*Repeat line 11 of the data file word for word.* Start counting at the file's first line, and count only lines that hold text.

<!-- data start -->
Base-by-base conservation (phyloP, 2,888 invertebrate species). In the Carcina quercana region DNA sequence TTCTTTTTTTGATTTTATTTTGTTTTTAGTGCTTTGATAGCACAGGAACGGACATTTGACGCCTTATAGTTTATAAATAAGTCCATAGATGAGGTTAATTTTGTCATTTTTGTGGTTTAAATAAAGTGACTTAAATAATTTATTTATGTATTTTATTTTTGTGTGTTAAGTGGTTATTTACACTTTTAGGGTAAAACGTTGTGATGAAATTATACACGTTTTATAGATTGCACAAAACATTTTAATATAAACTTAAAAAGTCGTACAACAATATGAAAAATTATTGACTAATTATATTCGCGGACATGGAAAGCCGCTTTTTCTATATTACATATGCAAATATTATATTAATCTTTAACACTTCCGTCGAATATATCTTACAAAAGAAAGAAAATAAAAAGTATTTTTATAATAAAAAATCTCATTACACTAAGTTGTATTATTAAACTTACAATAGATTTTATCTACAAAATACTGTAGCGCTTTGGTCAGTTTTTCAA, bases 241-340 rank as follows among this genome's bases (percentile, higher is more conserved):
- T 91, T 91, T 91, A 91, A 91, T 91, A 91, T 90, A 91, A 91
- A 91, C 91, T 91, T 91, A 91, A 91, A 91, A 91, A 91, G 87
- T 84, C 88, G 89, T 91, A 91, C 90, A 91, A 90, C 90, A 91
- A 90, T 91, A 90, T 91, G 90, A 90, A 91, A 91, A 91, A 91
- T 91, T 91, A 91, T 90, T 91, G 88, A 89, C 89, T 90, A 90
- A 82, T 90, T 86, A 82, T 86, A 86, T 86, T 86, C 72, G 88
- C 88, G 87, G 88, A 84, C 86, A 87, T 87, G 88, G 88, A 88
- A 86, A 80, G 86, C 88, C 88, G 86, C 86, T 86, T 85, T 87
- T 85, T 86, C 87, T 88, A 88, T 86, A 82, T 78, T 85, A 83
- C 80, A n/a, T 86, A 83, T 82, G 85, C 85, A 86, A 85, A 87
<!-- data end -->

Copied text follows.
- C 80, A n/a, T 86, A 83, T 82, G 85, C 85, A 86, A 85, A 87